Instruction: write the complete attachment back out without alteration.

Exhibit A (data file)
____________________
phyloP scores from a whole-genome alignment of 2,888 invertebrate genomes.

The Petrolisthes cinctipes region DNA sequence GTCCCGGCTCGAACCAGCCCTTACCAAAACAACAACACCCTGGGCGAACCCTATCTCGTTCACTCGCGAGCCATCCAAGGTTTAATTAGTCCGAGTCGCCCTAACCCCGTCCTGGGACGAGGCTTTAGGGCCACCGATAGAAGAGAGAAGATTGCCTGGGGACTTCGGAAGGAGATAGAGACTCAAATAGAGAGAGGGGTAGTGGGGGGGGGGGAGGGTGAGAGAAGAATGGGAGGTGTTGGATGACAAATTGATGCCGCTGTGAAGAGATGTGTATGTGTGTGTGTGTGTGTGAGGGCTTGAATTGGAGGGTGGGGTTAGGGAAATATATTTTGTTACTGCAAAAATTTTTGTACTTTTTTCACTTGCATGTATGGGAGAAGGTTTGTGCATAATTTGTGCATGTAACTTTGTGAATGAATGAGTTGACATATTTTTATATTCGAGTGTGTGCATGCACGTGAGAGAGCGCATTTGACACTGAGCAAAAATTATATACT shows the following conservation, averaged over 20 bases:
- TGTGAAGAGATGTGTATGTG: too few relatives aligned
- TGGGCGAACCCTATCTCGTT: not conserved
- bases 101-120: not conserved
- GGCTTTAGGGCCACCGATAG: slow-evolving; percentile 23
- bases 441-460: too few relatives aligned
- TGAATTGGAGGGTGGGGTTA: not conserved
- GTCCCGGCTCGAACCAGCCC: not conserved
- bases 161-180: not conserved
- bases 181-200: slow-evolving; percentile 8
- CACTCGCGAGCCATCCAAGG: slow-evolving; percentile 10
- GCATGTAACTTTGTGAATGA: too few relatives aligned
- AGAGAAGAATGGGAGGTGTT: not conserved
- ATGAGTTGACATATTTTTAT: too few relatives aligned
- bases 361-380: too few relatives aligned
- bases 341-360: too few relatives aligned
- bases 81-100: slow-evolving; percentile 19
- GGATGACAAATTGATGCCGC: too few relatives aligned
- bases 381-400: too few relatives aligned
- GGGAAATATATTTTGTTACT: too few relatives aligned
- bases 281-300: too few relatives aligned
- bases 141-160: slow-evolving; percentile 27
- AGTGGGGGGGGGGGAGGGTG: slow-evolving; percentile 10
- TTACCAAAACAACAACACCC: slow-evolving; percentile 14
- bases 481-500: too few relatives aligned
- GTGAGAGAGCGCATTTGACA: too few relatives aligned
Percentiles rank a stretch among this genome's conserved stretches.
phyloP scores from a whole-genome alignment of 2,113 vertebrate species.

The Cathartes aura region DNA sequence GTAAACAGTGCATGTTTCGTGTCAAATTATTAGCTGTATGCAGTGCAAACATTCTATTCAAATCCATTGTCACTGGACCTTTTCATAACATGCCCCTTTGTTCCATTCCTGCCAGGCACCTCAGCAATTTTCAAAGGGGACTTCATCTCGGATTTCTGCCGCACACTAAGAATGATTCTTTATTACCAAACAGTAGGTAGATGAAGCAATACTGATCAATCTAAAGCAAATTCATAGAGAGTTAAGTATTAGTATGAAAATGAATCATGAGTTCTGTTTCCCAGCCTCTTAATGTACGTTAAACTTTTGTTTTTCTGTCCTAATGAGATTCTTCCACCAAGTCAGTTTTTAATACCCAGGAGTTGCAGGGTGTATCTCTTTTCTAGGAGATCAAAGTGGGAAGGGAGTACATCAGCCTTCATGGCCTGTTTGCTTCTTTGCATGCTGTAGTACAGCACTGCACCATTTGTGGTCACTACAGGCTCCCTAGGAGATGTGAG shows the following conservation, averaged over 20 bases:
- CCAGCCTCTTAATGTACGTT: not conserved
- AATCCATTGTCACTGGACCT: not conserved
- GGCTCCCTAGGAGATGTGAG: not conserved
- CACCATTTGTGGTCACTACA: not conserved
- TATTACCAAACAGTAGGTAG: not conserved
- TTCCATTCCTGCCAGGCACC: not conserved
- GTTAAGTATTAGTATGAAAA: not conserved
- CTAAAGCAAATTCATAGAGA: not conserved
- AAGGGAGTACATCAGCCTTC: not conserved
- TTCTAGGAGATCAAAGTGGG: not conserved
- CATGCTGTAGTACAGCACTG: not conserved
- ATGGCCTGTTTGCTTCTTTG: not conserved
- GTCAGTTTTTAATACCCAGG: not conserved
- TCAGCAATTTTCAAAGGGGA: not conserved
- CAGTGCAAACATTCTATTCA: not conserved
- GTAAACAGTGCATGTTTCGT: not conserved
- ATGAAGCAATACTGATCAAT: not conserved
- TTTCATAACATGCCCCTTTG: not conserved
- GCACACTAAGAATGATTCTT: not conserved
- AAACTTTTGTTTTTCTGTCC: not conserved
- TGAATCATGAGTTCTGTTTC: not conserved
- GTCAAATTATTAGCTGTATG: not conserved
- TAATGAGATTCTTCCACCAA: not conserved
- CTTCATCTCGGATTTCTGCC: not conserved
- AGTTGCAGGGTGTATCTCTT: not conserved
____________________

phyloP scores from a whole-genome alignment of 2,888 invertebrate genomes.

The Petrolisthes cinctipes region DNA sequence GTCCCGGCTCGAACCAGCCCTTACCAAAACAACAACACCCTGGGCGAACCCTATCTCGTTCACTCGCGAGCCATCCAAGGTTTAATTAGTCCGAGTCGCCCTAACCCCGTCCTGGGACGAGGCTTTAGGGCCACCGATAGAAGAGAGAAGATTGCCTGGGGACTTCGGAAGGAGATAGAGACTCAAATAGAGAGAGGGGTAGTGGGGGGGGGGGAGGGTGAGAGAAGAATGGGAGGTGTTGGATGACAAATTGATGCCGCTGTGAAGAGATGTGTATGTGTGTGTGTGTGTGTGAGGGCTTGAATTGGAGGGTGGGGTTAGGGAAATATATTTTGTTACTGCAAAAATTTTTGTACTTTTTTCACTTGCATGTATGGGAGAAGGTTTGTGCATAATTTGTGCATGTAACTTTGTGAATGAATGAGTTGACATATTTTTATATTCGAGTGTGTGCATGCACGTGAGAGAGCGCATTTGACACTGAGCAAAAATTATATACT shows the following conservation, averaged over 20 bases:
- TGTGAAGAGATGTGTATGTG: too few relatives aligned
- TGGGCGAACCCTATCTCGTT: not conserved
- bases 101-120: not conserved
- GGCTTTAGGGCCACCGATAG: slow-evolving; percentile 23
- bases 441-460: too few relatives aligned
- TGAATTGGAGGGTGGGGTTA: not conserved
- GTCCCGGCTCGAACCAGCCC: not conserved
- bases 161-180: not conserved
- bases 181-200: slow-evolving; percentile 8
- CACTCGCGAGCCATCCAAGG: slow-evolving; percentile 10
- GCATGTAACTTTGTGAATGA: too few relatives aligned
- AGAGAAGAATGGGAGGTGTT: not conserved
- ATGAGTTGACATATTTTTAT: too few relatives aligned
- bases 361-380: too few relatives aligned
- bases 341-360: too few relatives aligned
- bases 81-100: slow-evolving; percentile 19
- GGATGACAAATTGATGCCGC: too few relatives aligned
- bases 381-400: too few relatives aligned
- GGGAAATATATTTTGTTACT: too few relatives aligned
- bases 281-300: too few relatives aligned
- bases 141-160: slow-evolving; percentile 27
- AGTGGGGGGGGGGGAGGGTG: slow-evolving; percentile 10
- TTACCAAAACAACAACACCC: slow-evolving; percentile 14
- bases 481-500: too few relatives aligned
- GTGAGAGAGCGCATTTGACA: too few relatives aligned
Percentiles rank a stretch among this genome's conserved stretches.
phyloP scores from a whole-genome alignment of 2,113 vertebrate species.

The Cathartes aura region DNA sequence GTAAACAGTGCATGTTTCGTGTCAAATTATTAGCTGTATGCAGTGCAAACATTCTATTCAAATCCATTGTCACTGGACCTTTTCATAACATGCCCCTTTGTTCCATTCCTGCCAGGCACCTCAGCAATTTTCAAAGGGGACTTCATCTCGGATTTCTGCCGCACACTAAGAATGATTCTTTATTACCAAACAGTAGGTAGATGAAGCAATACTGATCAATCTAAAGCAAATTCATAGAGAGTTAAGTATTAGTATGAAAATGAATCATGAGTTCTGTTTCCCAGCCTCTTAATGTACGTTAAACTTTTGTTTTTCTGTCCTAATGAGATTCTTCCACCAAGTCAGTTTTTAATACCCAGGAGTTGCAGGGTGTATCTCTTTTCTAGGAGATCAAAGTGGGAAGGGAGTACATCAGCCTTCATGGCCTGTTTGCTTCTTTGCATGCTGTAGTACAGCACTGCACCATTTGTGGTCACTACAGGCTCCCTAGGAGATGTGAG shows the following conservation, averaged over 20 bases:
- CCAGCCTCTTAATGTACGTT: not conserved
- AATCCATTGTCACTGGACCT: not conserved
- GGCTCCCTAGGAGATGTGAG: not conserved
- CACCATTTGTGGTCACTACA: not conserved
- TATTACCAAACAGTAGGTAG: not conserved
- TTCCATTCCTGCCAGGCACC: not conserved
- GTTAAGTATTAGTATGAAAA: not conserved
- CTAAAGCAAATTCATAGAGA: not conserved
- AAGGGAGTACATCAGCCTTC: not conserved
- TTCTAGGAGATCAAAGTGGG: not conserved
- CATGCTGTAGTACAGCACTG: not conserved
- ATGGCCTGTTTGCTTCTTTG: not conserved
- GTCAGTTTTTAATACCCAGG: not conserved
- TCAGCAATTTTCAAAGGGGA: not conserved
- CAGTGCAAACATTCTATTCA: not conserved
- GTAAACAGTGCATGTTTCGT: not conserved
- ATGAAGCAATACTGATCAAT: not conserved
- TTTCATAACATGCCCCTTTG: not conserved
- GCACACTAAGAATGATTCTT: not conserved
- AAACTTTTGTTTTTCTGTCC: not conserved
- TGAATCATGAGTTCTGTTTC: not conserved
- GTCAAATTATTAGCTGTATG: not conserved
- TAATGAGATTCTTCCACCAA: not conserved
- CTTCATCTCGGATTTCTGCC: not conserved
- AGTTGCAGGGTGTATCTCTT: not conserved